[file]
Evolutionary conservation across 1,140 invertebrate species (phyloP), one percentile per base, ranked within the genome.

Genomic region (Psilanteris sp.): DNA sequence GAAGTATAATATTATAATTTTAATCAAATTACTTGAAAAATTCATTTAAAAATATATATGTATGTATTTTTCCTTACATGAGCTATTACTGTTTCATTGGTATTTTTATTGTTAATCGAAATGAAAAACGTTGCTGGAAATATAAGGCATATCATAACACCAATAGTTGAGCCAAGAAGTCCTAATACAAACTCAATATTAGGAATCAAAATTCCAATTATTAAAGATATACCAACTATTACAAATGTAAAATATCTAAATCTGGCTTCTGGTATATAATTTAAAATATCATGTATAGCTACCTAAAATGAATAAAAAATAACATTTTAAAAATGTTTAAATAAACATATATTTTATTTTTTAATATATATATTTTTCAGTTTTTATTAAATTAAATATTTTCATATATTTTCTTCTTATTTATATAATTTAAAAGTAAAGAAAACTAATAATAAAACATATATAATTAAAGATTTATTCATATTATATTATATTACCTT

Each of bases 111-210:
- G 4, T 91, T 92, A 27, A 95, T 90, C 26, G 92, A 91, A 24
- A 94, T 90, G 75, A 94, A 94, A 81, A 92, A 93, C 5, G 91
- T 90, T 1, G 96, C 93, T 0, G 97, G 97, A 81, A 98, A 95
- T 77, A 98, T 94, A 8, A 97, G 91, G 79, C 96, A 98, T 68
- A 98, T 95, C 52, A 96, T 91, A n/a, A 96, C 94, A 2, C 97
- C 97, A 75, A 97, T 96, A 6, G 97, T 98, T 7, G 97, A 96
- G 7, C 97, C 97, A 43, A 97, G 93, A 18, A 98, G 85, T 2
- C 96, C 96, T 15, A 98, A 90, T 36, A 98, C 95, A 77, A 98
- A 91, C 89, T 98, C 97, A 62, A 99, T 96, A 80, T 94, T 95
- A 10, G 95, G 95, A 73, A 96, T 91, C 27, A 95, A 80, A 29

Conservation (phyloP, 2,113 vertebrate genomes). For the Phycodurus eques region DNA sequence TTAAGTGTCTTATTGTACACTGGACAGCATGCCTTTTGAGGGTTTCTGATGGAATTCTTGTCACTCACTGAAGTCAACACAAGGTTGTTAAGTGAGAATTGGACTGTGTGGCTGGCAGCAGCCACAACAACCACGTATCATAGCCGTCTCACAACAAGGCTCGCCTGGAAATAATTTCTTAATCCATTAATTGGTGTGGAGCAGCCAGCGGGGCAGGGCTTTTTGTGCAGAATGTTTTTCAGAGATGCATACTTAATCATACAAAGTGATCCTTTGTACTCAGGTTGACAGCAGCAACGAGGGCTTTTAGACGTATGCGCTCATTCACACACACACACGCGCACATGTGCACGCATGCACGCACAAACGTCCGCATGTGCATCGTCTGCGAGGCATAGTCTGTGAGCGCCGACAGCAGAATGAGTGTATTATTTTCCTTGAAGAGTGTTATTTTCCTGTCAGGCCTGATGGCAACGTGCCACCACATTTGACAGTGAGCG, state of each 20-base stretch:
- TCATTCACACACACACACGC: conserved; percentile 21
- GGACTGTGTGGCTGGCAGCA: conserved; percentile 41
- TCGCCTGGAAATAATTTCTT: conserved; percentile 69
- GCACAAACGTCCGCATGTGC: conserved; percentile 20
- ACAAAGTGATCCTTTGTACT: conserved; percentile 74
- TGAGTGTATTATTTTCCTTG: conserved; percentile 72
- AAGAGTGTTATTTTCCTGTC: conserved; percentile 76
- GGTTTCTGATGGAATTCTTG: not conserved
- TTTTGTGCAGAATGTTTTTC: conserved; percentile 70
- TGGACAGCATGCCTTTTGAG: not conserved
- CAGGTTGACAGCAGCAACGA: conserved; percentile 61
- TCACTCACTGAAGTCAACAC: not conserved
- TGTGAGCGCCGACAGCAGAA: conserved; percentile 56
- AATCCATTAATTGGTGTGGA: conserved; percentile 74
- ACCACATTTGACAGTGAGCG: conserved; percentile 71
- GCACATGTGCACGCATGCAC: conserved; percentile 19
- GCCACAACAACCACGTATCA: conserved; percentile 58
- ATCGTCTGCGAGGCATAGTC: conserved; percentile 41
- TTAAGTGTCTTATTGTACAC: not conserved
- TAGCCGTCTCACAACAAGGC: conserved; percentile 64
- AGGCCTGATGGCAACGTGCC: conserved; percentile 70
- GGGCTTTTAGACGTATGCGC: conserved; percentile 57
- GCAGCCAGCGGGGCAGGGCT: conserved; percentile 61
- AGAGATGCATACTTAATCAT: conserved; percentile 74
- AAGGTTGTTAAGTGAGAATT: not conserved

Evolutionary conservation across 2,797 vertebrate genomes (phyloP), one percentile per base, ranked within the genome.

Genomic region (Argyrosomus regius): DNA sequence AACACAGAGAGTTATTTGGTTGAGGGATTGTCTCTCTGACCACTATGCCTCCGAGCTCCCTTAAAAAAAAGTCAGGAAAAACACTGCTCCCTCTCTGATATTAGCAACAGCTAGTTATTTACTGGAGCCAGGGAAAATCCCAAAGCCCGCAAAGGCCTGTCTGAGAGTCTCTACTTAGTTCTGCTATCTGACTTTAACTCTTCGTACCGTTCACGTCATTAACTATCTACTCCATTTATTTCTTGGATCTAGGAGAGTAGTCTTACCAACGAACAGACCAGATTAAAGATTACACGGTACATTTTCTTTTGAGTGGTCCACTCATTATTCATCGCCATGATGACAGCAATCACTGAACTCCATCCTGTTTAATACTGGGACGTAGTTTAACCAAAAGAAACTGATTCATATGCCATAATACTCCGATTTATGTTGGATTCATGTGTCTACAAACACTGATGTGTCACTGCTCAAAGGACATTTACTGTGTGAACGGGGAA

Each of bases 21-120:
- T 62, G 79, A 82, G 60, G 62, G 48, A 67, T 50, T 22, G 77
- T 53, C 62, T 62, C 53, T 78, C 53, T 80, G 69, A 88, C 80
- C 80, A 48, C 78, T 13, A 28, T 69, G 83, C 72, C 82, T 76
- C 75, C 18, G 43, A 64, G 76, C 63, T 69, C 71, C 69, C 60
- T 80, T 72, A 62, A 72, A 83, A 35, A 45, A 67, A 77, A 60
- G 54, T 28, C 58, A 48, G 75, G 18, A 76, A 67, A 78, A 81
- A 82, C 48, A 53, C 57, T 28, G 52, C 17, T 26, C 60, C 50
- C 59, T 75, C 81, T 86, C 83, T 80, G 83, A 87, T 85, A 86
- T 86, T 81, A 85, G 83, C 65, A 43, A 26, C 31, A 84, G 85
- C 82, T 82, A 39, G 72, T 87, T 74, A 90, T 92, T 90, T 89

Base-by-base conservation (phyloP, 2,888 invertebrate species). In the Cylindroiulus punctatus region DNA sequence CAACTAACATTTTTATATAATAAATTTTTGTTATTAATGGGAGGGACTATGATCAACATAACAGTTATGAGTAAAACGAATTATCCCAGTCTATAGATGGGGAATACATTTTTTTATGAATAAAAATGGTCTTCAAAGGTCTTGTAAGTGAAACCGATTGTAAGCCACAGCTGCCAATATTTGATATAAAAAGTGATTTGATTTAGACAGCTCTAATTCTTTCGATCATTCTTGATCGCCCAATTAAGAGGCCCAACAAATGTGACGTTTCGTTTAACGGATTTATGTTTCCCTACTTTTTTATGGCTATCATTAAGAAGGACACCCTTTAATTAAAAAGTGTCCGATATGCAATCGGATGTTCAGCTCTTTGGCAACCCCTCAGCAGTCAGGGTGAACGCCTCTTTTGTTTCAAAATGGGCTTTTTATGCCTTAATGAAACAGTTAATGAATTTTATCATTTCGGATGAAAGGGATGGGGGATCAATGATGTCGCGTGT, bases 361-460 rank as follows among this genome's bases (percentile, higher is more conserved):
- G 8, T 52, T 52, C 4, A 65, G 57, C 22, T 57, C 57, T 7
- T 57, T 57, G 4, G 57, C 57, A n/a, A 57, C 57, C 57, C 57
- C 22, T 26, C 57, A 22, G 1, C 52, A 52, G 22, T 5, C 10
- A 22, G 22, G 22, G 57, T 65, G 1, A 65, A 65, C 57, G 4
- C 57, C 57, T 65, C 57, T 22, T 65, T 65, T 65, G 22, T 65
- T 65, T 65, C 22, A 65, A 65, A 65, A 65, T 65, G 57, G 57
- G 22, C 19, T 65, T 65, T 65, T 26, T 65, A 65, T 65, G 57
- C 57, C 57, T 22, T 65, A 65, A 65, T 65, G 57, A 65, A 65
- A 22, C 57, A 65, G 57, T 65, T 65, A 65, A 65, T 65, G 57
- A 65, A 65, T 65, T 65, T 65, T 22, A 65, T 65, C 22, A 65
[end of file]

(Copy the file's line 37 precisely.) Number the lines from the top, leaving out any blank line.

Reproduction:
- GCAGCCAGCGGGGCAGGGCT: conserved; percentile 61